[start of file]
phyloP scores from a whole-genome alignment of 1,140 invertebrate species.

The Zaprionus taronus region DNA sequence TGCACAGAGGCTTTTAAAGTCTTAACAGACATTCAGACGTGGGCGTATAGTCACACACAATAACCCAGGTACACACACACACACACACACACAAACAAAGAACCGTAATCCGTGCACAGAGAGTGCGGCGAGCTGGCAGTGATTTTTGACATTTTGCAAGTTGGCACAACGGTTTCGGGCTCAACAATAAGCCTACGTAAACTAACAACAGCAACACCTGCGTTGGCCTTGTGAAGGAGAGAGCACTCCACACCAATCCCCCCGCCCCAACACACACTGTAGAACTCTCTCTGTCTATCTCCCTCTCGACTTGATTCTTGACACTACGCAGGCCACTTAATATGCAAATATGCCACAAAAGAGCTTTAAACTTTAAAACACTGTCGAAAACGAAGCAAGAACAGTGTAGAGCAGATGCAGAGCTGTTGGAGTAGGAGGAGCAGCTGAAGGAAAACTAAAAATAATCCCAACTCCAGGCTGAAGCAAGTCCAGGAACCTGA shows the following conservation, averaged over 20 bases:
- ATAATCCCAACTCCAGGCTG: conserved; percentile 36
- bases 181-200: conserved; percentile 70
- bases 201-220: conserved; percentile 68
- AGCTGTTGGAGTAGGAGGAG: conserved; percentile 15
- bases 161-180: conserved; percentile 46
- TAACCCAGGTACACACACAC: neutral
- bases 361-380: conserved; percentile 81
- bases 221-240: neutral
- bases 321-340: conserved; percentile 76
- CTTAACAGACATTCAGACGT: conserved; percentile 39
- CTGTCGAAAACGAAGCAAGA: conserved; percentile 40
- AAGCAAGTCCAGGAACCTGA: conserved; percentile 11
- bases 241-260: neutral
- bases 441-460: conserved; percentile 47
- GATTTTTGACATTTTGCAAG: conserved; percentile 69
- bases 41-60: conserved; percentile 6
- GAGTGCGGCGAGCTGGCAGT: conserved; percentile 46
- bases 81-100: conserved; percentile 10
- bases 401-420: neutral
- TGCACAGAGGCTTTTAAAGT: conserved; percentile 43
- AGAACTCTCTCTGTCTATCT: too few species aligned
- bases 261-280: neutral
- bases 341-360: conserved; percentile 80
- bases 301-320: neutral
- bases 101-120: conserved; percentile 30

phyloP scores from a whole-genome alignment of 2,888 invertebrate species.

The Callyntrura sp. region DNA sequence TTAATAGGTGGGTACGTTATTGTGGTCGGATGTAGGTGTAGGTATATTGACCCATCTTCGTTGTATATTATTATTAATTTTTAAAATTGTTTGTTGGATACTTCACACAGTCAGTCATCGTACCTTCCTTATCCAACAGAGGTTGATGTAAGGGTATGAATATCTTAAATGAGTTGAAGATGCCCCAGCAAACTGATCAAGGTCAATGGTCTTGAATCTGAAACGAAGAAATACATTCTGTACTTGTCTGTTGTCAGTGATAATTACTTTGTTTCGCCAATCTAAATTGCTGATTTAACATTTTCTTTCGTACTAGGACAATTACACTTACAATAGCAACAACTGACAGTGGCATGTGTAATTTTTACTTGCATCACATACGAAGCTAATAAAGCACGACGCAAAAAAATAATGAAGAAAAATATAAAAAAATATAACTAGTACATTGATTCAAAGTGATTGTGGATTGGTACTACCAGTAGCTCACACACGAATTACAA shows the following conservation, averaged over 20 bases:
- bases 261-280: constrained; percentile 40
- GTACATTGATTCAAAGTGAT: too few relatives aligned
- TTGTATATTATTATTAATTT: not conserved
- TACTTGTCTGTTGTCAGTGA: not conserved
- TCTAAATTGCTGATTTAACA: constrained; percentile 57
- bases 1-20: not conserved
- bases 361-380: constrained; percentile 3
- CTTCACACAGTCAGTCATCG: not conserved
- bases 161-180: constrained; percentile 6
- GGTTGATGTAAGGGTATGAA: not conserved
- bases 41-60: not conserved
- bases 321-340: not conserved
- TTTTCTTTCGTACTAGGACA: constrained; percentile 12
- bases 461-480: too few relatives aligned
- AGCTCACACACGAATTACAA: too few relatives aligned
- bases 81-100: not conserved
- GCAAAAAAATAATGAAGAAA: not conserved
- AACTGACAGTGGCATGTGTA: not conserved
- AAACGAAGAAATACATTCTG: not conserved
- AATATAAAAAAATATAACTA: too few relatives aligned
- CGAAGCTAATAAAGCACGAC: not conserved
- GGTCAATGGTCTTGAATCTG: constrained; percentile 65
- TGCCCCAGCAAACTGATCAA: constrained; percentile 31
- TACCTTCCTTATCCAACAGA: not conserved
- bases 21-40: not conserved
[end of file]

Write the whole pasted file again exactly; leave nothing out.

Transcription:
phyloP scores from a whole-genome alignment of 1,140 invertebrate species.

The Zaprionus taronus region DNA sequence TGCACAGAGGCTTTTAAAGTCTTAACAGACATTCAGACGTGGGCGTATAGTCACACACAATAACCCAGGTACACACACACACACACACACACAAACAAAGAACCGTAATCCGTGCACAGAGAGTGCGGCGAGCTGGCAGTGATTTTTGACATTTTGCAAGTTGGCACAACGGTTTCGGGCTCAACAATAAGCCTACGTAAACTAACAACAGCAACACCTGCGTTGGCCTTGTGAAGGAGAGAGCACTCCACACCAATCCCCCCGCCCCAACACACACTGTAGAACTCTCTCTGTCTATCTCCCTCTCGACTTGATTCTTGACACTACGCAGGCCACTTAATATGCAAATATGCCACAAAAGAGCTTTAAACTTTAAAACACTGTCGAAAACGAAGCAAGAACAGTGTAGAGCAGATGCAGAGCTGTTGGAGTAGGAGGAGCAGCTGAAGGAAAACTAAAAATAATCCCAACTCCAGGCTGAAGCAAGTCCAGGAACCTGA shows the following conservation, averaged over 20 bases:
- ATAATCCCAACTCCAGGCTG: conserved; percentile 36
- bases 181-200: conserved; percentile 70
- bases 201-220: conserved; percentile 68
- AGCTGTTGGAGTAGGAGGAG: conserved; percentile 15
- bases 161-180: conserved; percentile 46
- TAACCCAGGTACACACACAC: neutral
- bases 361-380: conserved; percentile 81
- bases 221-240: neutral
- bases 321-340: conserved; percentile 76
- CTTAACAGACATTCAGACGT: conserved; percentile 39
- CTGTCGAAAACGAAGCAAGA: conserved; percentile 40
- AAGCAAGTCCAGGAACCTGA: conserved; percentile 11
- bases 241-260: neutral
- bases 441-460: conserved; percentile 47
- GATTTTTGACATTTTGCAAG: conserved; percentile 69
- bases 41-60: conserved; percentile 6
- GAGTGCGGCGAGCTGGCAGT: conserved; percentile 46
- bases 81-100: conserved; percentile 10
- bases 401-420: neutral
- TGCACAGAGGCTTTTAAAGT: conserved; percentile 43
- AGAACTCTCTCTGTCTATCT: too few species aligned
- bases 261-280: neutral
- bases 341-360: conserved; percentile 80
- bases 301-320: neutral
- bases 101-120: conserved; percentile 30

phyloP scores from a whole-genome alignment of 2,888 invertebrate species.

The Callyntrura sp. region DNA sequence TTAATAGGTGGGTACGTTATTGTGGTCGGATGTAGGTGTAGGTATATTGACCCATCTTCGTTGTATATTATTATTAATTTTTAAAATTGTTTGTTGGATACTTCACACAGTCAGTCATCGTACCTTCCTTATCCAACAGAGGTTGATGTAAGGGTATGAATATCTTAAATGAGTTGAAGATGCCCCAGCAAACTGATCAAGGTCAATGGTCTTGAATCTGAAACGAAGAAATACATTCTGTACTTGTCTGTTGTCAGTGATAATTACTTTGTTTCGCCAATCTAAATTGCTGATTTAACATTTTCTTTCGTACTAGGACAATTACACTTACAATAGCAACAACTGACAGTGGCATGTGTAATTTTTACTTGCATCACATACGAAGCTAATAAAGCACGACGCAAAAAAATAATGAAGAAAAATATAAAAAAATATAACTAGTACATTGATTCAAAGTGATTGTGGATTGGTACTACCAGTAGCTCACACACGAATTACAA shows the following conservation, averaged over 20 bases:
- bases 261-280: constrained; percentile 40
- GTACATTGATTCAAAGTGAT: too few relatives aligned
- TTGTATATTATTATTAATTT: not conserved
- TACTTGTCTGTTGTCAGTGA: not conserved
- TCTAAATTGCTGATTTAACA: constrained; percentile 57
- bases 1-20: not conserved
- bases 361-380: constrained; percentile 3
- CTTCACACAGTCAGTCATCG: not conserved
- bases 161-180: constrained; percentile 6
- GGTTGATGTAAGGGTATGAA: not conserved
- bases 41-60: not conserved
- bases 321-340: not conserved
- TTTTCTTTCGTACTAGGACA: constrained; percentile 12
- bases 461-480: too few relatives aligned
- AGCTCACACACGAATTACAA: too few relatives aligned
- bases 81-100: not conserved
- GCAAAAAAATAATGAAGAAA: not conserved
- AACTGACAGTGGCATGTGTA: not conserved
- AAACGAAGAAATACATTCTG: not conserved
- AATATAAAAAAATATAACTA: too few relatives aligned
- CGAAGCTAATAAAGCACGAC: not conserved
- GGTCAATGGTCTTGAATCTG: constrained; percentile 65
- TGCCCCAGCAAACTGATCAA: constrained; percentile 31
- TACCTTCCTTATCCAACAGA: not conserved
- bases 21-40: not conserved